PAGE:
Disclaimer: My friends have told me I'm legend, but obviously not. After all, I don't own Hairspray… or Harry Potter… or anything else I write about on this website.

A/N: Inspiration was taken from 'The Help', the amazing book by Kathryn Stockett, the song 'Fireflies' by Owl City, 'Yankee Girl', a 60's based book by Mary Ann Rodman … and of course, Hairspray and the events surrounding that era. Hope you enjoy x

Dedicated to Rosa Parks, a black woman who changed history in the 50's when she refused to give up her seat on a bus to a white man. She said "She was just tired', but what she did helped change the lives of many.


August 8th 1963

Mr Willows was an old, old man. He had worked for nearly all his years, all seventy-nine of them, in downtown Baltimore, in his candy store "Sugar and Spice". He worked hard, and was proud of what he had made for himself: a successful business, in perfect line with all the other respectable retails: Mr Pinkie's Hefty Hideaway, The Hardy-Ha Hut Joke Shop, and about fifty other places that lined the long, busy street, bustling with tired-out people going about their blue-collar lives. He served the children all day long, perhaps throwing in a licorice whip or a piece of Hershey's if they spent a certain amount at his store, or just looked like they needed cheering up, and occasionally he would step outside for a moment, and would hear Elvis crooning softly from the record store across the street. Mr Willows had so much, but almost no-one to share it with: his wife had passed in the winter of '55, and his only son had left Maryland to seek fame and fortune in California - he didn't want his old pa's candy business, not unless there was going to be a movie or a song about it. He was scared, scared of what the future might hold, scared of falling to sleep one night and never waking up. He wasn't getting any younger, and he was worried, worried about losing everything. In the end, Willows had only confided this in one person, his favourite customer - Penelope Pingleton.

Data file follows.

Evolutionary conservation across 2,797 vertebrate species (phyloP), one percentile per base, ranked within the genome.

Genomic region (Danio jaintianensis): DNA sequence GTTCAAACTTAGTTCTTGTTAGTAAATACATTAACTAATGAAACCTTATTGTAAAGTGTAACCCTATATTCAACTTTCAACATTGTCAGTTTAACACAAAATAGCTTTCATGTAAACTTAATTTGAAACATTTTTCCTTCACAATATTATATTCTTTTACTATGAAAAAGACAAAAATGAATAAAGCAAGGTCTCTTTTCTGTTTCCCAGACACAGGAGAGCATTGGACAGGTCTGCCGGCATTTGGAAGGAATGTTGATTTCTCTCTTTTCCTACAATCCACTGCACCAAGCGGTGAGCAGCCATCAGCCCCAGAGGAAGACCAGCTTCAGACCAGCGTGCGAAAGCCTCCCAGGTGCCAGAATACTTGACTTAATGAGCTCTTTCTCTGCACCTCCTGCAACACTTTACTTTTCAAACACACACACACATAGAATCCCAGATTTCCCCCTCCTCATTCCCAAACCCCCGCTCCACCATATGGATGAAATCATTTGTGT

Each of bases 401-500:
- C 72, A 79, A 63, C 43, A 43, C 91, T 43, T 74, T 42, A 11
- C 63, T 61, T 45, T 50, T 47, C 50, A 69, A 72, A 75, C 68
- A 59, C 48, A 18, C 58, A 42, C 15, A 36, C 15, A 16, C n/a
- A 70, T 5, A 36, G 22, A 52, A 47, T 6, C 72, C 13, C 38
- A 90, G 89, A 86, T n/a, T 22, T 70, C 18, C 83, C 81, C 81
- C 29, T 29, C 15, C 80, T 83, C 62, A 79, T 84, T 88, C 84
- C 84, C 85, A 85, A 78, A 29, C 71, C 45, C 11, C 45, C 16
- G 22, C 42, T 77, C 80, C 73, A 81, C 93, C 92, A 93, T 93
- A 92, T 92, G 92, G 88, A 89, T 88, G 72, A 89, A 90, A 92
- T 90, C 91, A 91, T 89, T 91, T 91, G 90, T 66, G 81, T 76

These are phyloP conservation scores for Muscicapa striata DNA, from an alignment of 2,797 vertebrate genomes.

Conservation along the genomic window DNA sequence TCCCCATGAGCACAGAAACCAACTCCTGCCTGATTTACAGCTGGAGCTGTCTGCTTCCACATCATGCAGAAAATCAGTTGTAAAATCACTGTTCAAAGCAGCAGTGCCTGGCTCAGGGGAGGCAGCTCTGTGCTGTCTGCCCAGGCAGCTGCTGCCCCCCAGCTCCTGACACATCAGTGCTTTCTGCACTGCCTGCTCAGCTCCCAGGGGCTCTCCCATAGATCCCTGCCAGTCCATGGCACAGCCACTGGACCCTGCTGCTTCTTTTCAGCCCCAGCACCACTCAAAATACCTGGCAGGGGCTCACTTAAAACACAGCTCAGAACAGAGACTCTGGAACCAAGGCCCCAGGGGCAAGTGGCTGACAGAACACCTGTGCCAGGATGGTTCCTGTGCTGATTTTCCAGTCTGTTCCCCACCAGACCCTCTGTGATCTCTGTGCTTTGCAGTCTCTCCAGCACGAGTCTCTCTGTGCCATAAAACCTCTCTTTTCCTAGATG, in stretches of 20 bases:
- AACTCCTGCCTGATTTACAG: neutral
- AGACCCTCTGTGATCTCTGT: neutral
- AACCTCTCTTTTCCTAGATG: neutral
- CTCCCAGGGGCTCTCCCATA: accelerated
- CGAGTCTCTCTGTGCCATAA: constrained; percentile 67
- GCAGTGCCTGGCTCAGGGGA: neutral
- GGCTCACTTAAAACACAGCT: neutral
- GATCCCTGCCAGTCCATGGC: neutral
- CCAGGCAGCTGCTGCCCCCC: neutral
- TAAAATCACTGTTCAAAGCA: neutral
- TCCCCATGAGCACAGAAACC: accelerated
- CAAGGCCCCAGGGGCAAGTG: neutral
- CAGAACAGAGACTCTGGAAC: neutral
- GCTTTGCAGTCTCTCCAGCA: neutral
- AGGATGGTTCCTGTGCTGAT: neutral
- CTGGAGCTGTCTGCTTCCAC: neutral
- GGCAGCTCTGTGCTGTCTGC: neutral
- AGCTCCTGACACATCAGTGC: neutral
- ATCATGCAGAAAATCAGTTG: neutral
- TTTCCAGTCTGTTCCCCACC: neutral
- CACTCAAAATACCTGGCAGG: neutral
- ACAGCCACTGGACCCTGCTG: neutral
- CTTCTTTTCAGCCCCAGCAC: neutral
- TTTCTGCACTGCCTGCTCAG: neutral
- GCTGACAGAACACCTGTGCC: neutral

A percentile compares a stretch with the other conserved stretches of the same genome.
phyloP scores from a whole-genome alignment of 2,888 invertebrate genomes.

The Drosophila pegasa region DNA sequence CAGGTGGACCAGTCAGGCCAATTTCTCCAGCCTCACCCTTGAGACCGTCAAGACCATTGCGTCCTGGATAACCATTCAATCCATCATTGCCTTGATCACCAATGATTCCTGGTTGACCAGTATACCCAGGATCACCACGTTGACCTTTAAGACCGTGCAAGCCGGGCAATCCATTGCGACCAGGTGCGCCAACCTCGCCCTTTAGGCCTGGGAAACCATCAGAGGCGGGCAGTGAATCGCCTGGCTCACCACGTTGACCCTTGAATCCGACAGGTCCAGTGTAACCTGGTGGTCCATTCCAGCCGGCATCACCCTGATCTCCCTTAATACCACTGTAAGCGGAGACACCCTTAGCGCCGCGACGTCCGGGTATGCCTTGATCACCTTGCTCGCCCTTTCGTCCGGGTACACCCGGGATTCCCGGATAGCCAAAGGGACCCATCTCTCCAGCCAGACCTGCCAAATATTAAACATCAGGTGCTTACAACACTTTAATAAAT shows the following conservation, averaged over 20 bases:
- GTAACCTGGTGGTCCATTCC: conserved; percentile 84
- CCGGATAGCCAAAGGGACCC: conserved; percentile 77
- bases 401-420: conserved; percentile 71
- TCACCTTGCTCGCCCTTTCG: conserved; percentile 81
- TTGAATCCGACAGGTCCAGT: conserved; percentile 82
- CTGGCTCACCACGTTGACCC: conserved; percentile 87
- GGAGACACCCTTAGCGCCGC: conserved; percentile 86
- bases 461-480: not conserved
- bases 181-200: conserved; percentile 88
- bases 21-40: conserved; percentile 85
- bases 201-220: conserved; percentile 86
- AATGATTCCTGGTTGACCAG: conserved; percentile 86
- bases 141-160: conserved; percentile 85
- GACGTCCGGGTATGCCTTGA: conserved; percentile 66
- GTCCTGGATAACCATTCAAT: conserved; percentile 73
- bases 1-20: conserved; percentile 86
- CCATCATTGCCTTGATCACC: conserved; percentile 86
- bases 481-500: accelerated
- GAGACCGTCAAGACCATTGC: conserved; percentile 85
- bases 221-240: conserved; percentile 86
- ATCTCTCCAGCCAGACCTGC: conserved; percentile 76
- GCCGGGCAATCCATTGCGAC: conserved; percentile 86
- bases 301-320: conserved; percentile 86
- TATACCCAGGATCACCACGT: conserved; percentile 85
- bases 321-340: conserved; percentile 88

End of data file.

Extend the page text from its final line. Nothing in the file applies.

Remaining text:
Young Penny always listened to what he had to say, whether she was buying treats for herself and friends, or just passing by: they were close, like grandfather and granddaughter. Sweet-toothed and sweet-tempered, she was always wistful, charming and polite. This particular day, however, he noticed something different in her eyes: it was a look of excitement, adrenaline, fear of being caught, and also of deep thought. She didn't have to say a word, as it soon became apparent. She stood out on the pavement, a raspberry lollipop in her hand, when a run-down Chevy came careering across the street; dusty and ancient in comparison to the shiny new cars being driven by the upper-class Baltimoreans. The biggest shock of all, though, was the driver - a young man with mahogany skin and a voice as rich as chocolate, singing along to the Motown hit as he swerved into the curb, where he rolled down his window.

"Hop in, baby girl." Willows looked in shock from blue-eyed Penny to the ebony-haired driver, certain there was a mistake - but this was not so. She flung her arms around his shoulders through the open window, gaining lots of shocked stares and whispers from passers by, and slipped into the front passenger seat beside him. The young man looked up at staring Willows and caught his eye, before nodding and turning away to start the engine, and revved as he pulled out onto the road, did a u-turn and sped off into the distance in the direction of the dark, dank, dangerous Ghetto's on the outskirts of the city.

"For when Prudy finds out…" murmured Willows. "So help her God."

A/N: Absolute crap so far, but I do like reviews (hint hint) xxx next chapter in a mo! Talk to me. Thankya and goodnight. Much love (Kudos if you know what I'm talking about!) 3 DramionePerfected xxx genius